Conditions in the Camps
Prisoners marked by pink triangles were given especially harsh treatment in the concentration camps. According to survivor accounts, homosexuals were among the most abused groups. Easily identified by their pink triangle badges, homosexual prisoners were subject to physical and even sexual abuse by SS concentration camp guards. Most fellow prisoners shunned them, leaving them isolated and powerless within the prisoner hierarchy. When labeled with the pink triangle, inmates might find themselves in a situation where, paradoxically, they could only survive if they had sex with male prison guards, bringing further resentment against them from their fellow prisoners.
Between 5000 and 15,000 homosexual men officially labeled as such were imprisoned in concentration camps. Many died from starvation, disease, exhaustion, beatings, medical experiments (some designed to find a cure for homosexuality), and execution. Nazis purposefully categorized some political prisoners as homosexuals, evidence to the contrary notwithstanding.
Continued Persecution after WWII
After the liberation of concentration camps at the end of World War II, many pink triangle prisoners were simply imprisoned again by the allies. Even though former concentration camp guards could receive a government stipend, those survivors imprisoned for homosexuality received nothing but further persecution. Most of them died before their tribulations were recognized as unjust. They had nobody to turn to for help, restitution, or to tell their stories. The Nazi amendments to Paragraph 175, which turned homosexuality from a minor offense into a felony, remained intact in Federal Republic of Germany (West Germany) until 1969 when homosexual relations between men over the age of 21 were finally decriminalized. Some survivors were found by Gay-friendly scholars, and their lived experiences of the concentration camps were recorded for posterity.
Sites utilizing triangles that honor homosexual victims of the Nazi regime are in various cities in Germany and Austria, such as a red granite triangular plaque in Nollendorfplatz, (Berlin–Schöneberg, Germany), triangular plaques in concentration camps at Mauthausen (Austria), Dachau (Germany), and Neuengamme (Hamburg, Germany), a square plaque with a pink triangle in the center in the Buchenwald concentration camp (Weimar, Germany), “Injured Angel” bronze sculpture with scarred neck and clipped wings (slanted to outline a triangle) in Platz Schäfergasse/Alte Gasse (Frankfurt, Germany), and a stone memorial made of two pink granite pieces on the bank of the Rhine River at the Wallraf–Richarts–Museum (Cologne, Germany).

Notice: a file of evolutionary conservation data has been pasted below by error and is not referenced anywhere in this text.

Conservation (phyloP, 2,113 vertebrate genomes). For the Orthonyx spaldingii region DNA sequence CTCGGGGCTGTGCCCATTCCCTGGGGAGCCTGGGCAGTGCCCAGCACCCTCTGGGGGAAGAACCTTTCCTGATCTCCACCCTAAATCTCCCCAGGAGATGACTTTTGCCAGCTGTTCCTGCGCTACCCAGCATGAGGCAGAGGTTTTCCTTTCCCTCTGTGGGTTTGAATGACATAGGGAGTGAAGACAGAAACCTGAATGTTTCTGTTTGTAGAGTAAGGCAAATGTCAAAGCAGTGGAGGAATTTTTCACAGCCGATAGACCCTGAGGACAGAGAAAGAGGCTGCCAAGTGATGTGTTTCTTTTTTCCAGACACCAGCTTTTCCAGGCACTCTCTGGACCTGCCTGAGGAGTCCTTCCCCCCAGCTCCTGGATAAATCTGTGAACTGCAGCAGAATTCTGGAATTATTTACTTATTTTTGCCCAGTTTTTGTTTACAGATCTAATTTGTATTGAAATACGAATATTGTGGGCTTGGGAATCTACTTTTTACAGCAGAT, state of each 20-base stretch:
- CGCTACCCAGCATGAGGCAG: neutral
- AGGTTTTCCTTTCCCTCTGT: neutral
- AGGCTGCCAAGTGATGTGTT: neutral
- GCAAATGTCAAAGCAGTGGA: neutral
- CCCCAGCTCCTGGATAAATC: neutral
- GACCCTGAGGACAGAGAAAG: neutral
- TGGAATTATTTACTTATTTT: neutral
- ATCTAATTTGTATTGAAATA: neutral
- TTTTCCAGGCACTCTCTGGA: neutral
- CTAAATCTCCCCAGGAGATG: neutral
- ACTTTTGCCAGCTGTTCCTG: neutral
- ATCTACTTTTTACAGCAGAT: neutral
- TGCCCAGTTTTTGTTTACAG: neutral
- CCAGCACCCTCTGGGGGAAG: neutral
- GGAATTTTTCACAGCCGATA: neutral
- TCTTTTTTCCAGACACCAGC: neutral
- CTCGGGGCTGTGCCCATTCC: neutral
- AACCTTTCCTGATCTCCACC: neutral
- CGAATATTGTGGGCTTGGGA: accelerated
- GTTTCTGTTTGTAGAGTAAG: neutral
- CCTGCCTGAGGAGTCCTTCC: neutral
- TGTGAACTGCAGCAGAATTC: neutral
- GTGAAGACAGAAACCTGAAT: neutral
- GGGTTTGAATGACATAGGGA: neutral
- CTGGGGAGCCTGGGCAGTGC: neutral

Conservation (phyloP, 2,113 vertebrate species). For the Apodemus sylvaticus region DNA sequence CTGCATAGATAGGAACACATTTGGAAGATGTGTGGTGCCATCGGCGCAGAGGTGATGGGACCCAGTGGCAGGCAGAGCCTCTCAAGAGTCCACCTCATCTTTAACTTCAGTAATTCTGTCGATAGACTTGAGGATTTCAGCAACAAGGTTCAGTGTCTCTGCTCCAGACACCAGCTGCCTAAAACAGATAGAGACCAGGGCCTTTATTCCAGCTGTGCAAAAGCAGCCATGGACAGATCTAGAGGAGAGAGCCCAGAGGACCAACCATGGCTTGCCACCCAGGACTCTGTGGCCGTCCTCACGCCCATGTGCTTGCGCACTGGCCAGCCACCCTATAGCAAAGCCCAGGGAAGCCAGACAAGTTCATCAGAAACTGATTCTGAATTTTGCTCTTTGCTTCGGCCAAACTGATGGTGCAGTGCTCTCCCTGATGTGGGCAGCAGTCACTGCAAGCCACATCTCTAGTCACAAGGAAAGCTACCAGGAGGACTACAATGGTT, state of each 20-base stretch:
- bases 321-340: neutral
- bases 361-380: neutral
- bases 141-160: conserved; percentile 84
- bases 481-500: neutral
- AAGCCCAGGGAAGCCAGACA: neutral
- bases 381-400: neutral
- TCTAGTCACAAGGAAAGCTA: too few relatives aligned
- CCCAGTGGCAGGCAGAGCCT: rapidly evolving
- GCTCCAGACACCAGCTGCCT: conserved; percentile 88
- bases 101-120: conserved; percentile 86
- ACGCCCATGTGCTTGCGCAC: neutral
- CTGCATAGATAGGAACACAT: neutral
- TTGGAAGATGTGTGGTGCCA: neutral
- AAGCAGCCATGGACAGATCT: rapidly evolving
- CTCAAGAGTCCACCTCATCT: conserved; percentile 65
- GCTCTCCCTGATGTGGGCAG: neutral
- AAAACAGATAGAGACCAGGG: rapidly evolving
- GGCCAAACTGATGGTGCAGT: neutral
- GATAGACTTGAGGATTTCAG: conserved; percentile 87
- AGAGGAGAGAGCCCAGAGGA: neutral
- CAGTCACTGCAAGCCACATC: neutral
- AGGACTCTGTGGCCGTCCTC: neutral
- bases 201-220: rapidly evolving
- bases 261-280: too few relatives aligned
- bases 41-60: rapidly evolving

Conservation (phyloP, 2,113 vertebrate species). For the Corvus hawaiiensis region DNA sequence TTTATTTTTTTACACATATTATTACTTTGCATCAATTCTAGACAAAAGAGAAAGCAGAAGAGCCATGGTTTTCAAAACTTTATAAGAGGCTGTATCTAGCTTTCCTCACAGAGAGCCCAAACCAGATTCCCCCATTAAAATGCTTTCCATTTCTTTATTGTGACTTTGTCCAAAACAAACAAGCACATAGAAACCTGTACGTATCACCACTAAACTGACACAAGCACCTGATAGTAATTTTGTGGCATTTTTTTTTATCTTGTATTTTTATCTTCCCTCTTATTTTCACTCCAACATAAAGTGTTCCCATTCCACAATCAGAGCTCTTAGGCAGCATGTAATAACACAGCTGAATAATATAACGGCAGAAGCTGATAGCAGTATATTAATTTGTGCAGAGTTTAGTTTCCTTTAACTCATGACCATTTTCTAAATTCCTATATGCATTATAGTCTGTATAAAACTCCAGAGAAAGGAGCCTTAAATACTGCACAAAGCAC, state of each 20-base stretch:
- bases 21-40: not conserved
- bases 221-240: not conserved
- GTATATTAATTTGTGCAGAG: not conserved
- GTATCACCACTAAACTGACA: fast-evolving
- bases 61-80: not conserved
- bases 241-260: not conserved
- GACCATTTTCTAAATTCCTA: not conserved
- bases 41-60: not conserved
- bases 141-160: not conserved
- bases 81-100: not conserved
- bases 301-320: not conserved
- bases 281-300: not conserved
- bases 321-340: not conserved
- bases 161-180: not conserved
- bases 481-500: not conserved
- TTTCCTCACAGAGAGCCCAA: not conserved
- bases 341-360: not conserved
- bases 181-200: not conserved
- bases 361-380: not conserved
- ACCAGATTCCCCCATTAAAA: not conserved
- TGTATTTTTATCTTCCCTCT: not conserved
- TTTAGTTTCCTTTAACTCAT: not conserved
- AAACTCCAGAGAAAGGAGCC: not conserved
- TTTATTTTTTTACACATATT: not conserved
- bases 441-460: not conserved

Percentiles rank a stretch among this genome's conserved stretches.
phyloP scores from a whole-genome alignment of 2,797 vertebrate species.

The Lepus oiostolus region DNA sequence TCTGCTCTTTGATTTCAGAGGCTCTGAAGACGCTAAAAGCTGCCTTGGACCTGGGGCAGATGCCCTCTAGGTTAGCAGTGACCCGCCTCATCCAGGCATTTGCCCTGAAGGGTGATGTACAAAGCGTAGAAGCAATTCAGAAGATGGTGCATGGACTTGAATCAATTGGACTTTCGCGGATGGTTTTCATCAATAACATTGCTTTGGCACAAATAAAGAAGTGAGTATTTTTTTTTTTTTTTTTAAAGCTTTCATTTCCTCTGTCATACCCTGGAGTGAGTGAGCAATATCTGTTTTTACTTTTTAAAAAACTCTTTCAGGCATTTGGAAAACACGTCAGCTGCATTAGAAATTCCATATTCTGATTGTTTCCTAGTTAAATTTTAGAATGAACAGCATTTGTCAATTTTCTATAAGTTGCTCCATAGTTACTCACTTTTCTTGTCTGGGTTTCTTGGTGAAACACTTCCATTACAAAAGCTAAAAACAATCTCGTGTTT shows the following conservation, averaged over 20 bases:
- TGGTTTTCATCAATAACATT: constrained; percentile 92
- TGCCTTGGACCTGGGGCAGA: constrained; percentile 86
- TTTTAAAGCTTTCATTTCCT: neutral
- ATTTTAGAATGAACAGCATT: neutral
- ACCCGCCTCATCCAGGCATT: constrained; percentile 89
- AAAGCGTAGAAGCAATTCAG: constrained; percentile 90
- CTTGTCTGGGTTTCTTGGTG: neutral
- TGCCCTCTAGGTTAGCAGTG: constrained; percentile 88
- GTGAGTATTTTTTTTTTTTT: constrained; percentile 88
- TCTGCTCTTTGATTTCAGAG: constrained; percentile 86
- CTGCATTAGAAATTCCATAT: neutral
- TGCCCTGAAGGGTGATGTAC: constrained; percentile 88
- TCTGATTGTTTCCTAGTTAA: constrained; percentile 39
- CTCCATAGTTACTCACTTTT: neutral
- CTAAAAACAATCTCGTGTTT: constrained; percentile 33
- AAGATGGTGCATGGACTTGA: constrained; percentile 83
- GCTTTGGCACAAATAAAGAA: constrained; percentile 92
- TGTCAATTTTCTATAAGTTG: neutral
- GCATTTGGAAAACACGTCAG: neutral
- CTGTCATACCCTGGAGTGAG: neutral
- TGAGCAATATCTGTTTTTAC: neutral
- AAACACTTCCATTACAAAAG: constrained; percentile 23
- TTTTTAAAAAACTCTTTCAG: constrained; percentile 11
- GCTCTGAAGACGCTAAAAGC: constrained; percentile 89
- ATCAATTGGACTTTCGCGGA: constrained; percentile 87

Outside of Germany and Austria, triangle monuments include a plaque with a prominent pink triangle at the Holocaust Centre (Nottinghamshire, Britain), a mottled pink triangular granite block in Montevideo (Uruguay), a triangle-within-a-triangle set in the ground at Villa Cassarini (Bologna, Italy), a gravestone inlayed with a pink granite triangle in the Municipal Cemetery in Anchorage (Alaska), and a large metal hollow triangular monument in Meir Garden (Tel Aviv, Israel).
Three monuments are especially striking in design: the Gay and Lesbian Holocaust Memorial built by Dr. Kitty Fischer in honor of a homosexual inmate who brought food to her and her sister at Auschwitz that features a large raised pink triangular monument with black pylons behind it and through it (Sydney, Australia), the Homomonument (Amsterdam, the Netherlands) with three large triangles (one raised, one even with the ground, and a third down a flight of steps leading to a canal, set at the points of a larger triangle containing them all), and five triangular-shaped granite pylons and large triangle set in the ground in Pink Triangle Park (San Francisco).
Pink Triangle as Gay Enclave
Pink Triangle is also a nickname for LGBTQ enclaves of Edinbourgh and Glasgow in Scotland. In Mexico City, a well known Gay neighborhood is known as Zona Rosa or “Pink Zone.”
Heger, Heinz, The Men With the Pink Triangle: The True, Life-and-Death Story of Homosexuals in the Nazi Death Camps. Alyson Publications Inc., Los Angeles, 1994.
Plant, Richard. The Pink Triangle: The Nazi War Against Homosexuals. New York, H. Holt, 1986.
United States Holocaust Memorial Museum. Washington, D.C. Holocaust Encyclopedia. http://www.ushmm.org/wlc/en/ (accessed November 14, 2007).